Having walked a whole five blocks, we turned back. Our original plan was to stop in Neza, a Mexico City style restaurant featuring rotisserie chicken, but we got side tracked into Otaez Mexicatessen (corner of 40th and International) by a discussion of chiliquiles and machaca. By this point we had lost Arlene and Jen, and our party of five fit perfectly into one of their diner style booths. I love this restaurant (and I'm thrilled that they're planning on opening a branch in Alameda). We started off with a plate of crisp chunks of chicharrones, and chuckled over the fact that four Jewish chowhounds were happily eating pure pork fat (there's no Yiddish word for pork rinds, I pointed out to Lee). By the time our machaca and chiliquiles verde con pollo arrived we were fading, but they were good so we forced ourselves to eat them (washed down with horchata and an excellent strawberry agua fresca). The waitress brought us complimentary dessert of chunks of true sweet potato in a carmelized syrup that was also good. I seem to remember the waitress brought us complimentary dessert last time a chowhound taco crawl ended up there (note: according to the report it was "delicious rice pudding with raisins and cinnamon"), but I don't know why, as I've never had this happen when I've been in there alone. Some kind of gringo outreach program? Maybe they assume we're celebrating a birthday or something. It's not as if we're ordering a lot of food -- in fact we shared only three food items and two drinks, but kept them busy asking for water, extra plates, etc.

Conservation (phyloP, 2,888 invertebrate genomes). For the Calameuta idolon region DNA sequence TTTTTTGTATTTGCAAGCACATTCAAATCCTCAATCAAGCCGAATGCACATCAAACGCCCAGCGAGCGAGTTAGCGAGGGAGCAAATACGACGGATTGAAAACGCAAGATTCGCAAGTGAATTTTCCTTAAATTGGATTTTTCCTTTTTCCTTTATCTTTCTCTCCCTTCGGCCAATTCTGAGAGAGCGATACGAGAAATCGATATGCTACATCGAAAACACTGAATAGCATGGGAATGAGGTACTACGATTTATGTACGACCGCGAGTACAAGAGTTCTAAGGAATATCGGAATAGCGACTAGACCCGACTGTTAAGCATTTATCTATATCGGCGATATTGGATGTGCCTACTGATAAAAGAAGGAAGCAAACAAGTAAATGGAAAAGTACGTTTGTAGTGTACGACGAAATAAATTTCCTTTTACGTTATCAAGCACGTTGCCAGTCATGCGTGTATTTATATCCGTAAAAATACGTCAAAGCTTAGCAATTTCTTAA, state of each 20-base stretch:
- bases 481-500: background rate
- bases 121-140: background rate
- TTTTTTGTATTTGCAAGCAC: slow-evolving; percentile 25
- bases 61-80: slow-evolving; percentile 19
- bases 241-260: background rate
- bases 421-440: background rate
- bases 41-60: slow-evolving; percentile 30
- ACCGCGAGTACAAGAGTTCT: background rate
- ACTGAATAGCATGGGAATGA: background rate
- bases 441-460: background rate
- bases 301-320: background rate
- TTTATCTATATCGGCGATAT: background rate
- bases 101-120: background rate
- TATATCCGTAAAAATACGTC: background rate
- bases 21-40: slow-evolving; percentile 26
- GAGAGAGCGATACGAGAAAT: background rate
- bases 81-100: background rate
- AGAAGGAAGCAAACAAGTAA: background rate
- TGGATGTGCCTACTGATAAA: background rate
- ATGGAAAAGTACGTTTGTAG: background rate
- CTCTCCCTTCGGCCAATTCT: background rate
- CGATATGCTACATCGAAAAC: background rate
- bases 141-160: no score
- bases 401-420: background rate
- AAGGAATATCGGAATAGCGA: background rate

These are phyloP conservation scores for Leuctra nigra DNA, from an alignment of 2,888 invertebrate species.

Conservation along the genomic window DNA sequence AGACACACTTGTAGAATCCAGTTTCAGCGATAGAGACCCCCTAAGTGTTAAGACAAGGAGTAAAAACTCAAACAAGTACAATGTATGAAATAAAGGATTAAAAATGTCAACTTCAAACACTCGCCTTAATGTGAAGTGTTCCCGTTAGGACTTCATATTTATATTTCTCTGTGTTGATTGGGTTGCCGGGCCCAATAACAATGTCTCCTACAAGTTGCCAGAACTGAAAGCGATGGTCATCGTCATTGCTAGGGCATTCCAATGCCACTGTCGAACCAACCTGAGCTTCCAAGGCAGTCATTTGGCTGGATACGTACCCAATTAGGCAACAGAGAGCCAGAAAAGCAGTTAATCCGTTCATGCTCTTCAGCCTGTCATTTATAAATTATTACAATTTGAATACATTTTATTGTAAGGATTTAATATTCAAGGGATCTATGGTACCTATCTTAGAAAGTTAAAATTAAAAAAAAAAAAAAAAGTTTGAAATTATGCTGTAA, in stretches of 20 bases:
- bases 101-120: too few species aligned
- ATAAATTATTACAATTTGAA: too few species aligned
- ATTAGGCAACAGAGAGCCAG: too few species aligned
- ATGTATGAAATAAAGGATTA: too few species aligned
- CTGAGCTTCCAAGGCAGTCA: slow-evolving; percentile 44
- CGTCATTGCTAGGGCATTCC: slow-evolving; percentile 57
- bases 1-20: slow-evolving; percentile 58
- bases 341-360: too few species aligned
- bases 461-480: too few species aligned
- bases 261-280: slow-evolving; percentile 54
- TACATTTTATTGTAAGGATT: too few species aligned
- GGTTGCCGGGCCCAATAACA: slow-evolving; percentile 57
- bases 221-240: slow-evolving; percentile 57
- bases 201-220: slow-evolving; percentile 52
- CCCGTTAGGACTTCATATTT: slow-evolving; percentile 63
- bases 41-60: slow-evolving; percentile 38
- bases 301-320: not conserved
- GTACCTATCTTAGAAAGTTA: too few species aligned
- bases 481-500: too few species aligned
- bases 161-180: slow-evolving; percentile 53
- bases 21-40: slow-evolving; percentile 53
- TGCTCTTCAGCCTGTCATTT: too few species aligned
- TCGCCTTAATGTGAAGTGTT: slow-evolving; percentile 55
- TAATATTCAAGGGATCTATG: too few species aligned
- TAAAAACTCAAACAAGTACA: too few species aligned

We debated whether the Aztec warrior in the mural opposite was rescuing the unconscious maiden in his arms or carrying her off to be sacrificed. Great art makes you think and ask questions, right? Finally, we waddled out. We were so stuffed, in fact, that even though as we passed through the attached tacqueria we noted fantastic-looking al pastor on a spit with pineapple top and bottom we couldn't muster the will to buy a taco to sample. I guess we'll just have to go back!
Finally we headed back toward the BART Station -- stopping along the way to check out Neza in the 3700 block (Celery bought a chicken for later). I also stopped to chat with a woman sketching out a design to paint one of the square trash boxes, which are being painted all up and down International as part of a "improvement project" which will also include a landscaped median strip (palm trees, I assume) and other upgrades. I presume this is all connected with the Fruitvale BART transit village project, which is nearing completion. I just hope the area doesn't gentrify so much that the current residents -- many of whom moved to Fruitvale after being forced out of the Mission by gentrification -- are priced out of the area.
Somehow, we felt compelled to make one last stop: Cinco de Mayo, in the 3400 block, for rasposados. They have about nine (or was it a dozen?) different flavors in the forms of sauces about the consistency of ice cream topping. We settled on pineapple and nut toppings; the sauces were ladled between the scoops of ice and over the top. Excellent, although more syrupy and not as refreshing as the ones we had in Redwood City -- besides, we were sooooo not hungry. Then we waddled back to BART, Windy and Chowfun off to Berkeley Bowl and Crixa and me vowing to hit the gym tonight before all that pork fat (carnitas, chorizo AND chicarrones!) congeals in my arteries.
Elapsed time: three hours. Cost: $12/person.
by Kelsey Butler | Nostalgia is a factor not to be discounted when it comes to food, and these five holiday staples sometimes...
by David Klein | Mail order cookies, cakes, pies, and other sweet treats are better (and more prolific) than ever...